Christianization came to Britain in the 600s, though old Pagan beliefs remained. And of course the Church of Rome inherited its own Roman Pagan customs and traditions. By 1100 or so, Christmas was beginning to infiltrate the Pagan winter holidays that had long existed in Britain. Over the centuries, personifications of the holiday began to emerge, not unlike the Lord of Misrule, with names like the Christmas Lord, Sir Christmas, Captain Christmas, Prince Christmas, and the one that stuck: Father Christmas. The native British idea of Father Christmas has aspects that are Santa Claus-like but not precisely. The best way to imagine him is “The Ghost of Christmas Present” from Charles Dicken’s A Christmas Carol — ruddy faced, jolly, bearded, and adorned with a crown of laurels. He was more associated with the color green than the red suit with white trim we now picture him in. Like Bacchus and Shakespeare’s Falstaff, he is all about the flowing bowl and merrymaking. He was represented in mummery plays and masques and pageants in the Middle Ages and Renaissance — hence our interest in him as a theatrical phenomenon.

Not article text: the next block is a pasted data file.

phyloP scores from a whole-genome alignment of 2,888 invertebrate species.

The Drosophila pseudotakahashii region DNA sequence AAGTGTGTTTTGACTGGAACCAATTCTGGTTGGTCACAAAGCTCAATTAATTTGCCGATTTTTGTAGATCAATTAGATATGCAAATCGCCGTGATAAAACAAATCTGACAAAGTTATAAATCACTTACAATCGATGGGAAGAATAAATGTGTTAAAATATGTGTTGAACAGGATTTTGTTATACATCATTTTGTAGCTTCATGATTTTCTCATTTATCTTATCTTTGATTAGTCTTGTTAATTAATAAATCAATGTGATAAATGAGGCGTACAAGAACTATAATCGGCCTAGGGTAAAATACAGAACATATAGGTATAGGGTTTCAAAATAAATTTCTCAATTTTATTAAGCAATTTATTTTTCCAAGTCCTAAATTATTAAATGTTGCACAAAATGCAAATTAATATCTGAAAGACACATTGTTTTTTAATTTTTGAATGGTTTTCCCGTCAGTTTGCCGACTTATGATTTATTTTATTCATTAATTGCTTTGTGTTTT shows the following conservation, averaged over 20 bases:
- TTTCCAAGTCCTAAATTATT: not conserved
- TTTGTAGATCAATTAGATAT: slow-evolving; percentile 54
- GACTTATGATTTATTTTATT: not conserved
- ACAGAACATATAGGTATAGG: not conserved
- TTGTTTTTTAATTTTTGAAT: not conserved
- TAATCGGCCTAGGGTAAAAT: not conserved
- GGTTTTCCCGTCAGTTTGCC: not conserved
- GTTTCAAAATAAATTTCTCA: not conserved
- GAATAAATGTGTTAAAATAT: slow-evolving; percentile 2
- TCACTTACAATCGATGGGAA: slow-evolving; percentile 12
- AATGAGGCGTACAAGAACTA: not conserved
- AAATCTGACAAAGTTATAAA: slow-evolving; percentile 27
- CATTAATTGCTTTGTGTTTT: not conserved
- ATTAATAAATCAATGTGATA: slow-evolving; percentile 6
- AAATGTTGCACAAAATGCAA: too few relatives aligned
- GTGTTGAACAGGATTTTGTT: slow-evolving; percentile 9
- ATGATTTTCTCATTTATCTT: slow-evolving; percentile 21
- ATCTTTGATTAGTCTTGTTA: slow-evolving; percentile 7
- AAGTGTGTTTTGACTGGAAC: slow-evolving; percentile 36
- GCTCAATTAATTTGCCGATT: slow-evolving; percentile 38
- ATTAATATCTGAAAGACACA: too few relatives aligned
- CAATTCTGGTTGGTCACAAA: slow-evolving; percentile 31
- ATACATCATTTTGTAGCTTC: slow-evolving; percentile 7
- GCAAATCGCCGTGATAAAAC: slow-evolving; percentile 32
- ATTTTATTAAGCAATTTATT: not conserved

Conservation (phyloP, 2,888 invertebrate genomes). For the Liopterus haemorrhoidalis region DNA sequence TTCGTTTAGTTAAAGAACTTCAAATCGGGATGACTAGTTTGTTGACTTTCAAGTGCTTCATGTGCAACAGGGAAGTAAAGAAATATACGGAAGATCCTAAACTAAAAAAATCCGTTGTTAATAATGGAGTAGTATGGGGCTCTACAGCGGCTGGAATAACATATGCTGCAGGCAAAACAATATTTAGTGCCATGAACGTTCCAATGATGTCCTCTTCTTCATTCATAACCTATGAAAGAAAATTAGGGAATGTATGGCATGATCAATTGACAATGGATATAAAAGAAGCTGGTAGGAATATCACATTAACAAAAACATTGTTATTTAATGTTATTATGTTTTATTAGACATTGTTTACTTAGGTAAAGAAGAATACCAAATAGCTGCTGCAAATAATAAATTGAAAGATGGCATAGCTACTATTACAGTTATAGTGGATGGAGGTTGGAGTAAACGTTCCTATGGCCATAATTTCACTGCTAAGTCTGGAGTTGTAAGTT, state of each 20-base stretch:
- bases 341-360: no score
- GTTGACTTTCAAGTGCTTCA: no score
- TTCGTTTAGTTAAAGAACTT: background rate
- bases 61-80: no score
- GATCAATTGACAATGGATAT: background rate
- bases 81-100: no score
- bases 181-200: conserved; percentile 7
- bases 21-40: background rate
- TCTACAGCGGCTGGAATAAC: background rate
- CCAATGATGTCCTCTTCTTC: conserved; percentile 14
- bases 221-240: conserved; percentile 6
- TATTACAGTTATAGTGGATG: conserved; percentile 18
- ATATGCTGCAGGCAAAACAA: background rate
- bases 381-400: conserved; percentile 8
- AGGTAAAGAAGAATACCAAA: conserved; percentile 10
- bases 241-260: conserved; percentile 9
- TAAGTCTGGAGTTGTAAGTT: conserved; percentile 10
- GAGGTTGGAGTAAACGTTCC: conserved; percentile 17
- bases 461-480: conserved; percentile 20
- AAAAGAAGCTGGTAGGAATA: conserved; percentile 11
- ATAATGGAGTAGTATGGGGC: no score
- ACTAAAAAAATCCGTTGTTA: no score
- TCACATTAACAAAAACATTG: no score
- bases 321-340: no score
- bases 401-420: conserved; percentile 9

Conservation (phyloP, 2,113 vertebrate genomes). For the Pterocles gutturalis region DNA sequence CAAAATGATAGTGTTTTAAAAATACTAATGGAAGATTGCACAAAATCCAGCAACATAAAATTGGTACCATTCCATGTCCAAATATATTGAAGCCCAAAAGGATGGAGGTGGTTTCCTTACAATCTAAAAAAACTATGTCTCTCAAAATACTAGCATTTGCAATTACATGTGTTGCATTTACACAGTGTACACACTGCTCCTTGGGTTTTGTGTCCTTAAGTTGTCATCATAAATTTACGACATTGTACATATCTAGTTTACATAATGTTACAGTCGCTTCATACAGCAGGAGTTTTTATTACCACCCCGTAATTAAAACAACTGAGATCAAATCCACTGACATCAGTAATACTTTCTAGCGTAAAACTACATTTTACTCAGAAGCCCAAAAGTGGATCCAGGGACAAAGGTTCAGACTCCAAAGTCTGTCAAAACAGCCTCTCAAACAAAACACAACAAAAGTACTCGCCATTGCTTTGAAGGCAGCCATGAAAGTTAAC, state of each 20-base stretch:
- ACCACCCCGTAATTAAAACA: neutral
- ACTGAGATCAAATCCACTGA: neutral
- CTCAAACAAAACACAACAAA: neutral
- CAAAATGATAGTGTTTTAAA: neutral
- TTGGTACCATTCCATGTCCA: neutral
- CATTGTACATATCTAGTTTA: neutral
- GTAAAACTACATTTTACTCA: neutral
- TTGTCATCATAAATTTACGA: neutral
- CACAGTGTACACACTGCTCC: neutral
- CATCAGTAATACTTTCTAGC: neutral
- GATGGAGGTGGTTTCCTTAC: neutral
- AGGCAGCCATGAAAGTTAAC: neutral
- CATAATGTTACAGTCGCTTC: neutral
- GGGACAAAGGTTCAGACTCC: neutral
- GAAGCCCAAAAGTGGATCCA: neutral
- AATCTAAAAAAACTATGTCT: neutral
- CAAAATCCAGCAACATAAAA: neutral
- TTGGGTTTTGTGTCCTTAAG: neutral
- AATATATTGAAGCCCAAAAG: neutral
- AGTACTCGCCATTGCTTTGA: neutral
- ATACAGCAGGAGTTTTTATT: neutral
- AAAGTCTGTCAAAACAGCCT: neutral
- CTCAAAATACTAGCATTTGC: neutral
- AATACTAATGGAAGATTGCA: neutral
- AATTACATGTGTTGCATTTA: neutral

Naturally the Puritans detested this sort of thing and forbade it. This Puritan vs Pagan conflict was a huge part of the first chapter of my book No Applause, btw so it shouldn’t strike anyone as coming from out of the blue that I address this here. In Puritan New England, Christmas was not only not celebrated but basically illegal for a very long time. But New York was originally a DUTCH colony, New Amsterdam. The Dutch celebrated the Feast of St. Nicholas. For them, the name of the Saint became corrupted to “Sinterklaas”. He still wears his bishop’s gear in their original tradition, with a mitre, and vestments, the staff and so forth, though that didn’t survive the transplantation to America. Nor thankfully did the racist element of “Black Peter”, though you can find relevant phenomena in the Mummer’s Parade and South Africa’s Kaapse Klopse. The British took the colony over in 1664, but the Dutch remained influential on the region well into modern times. Our two Roosevelt Presidents were New York Dutchmen.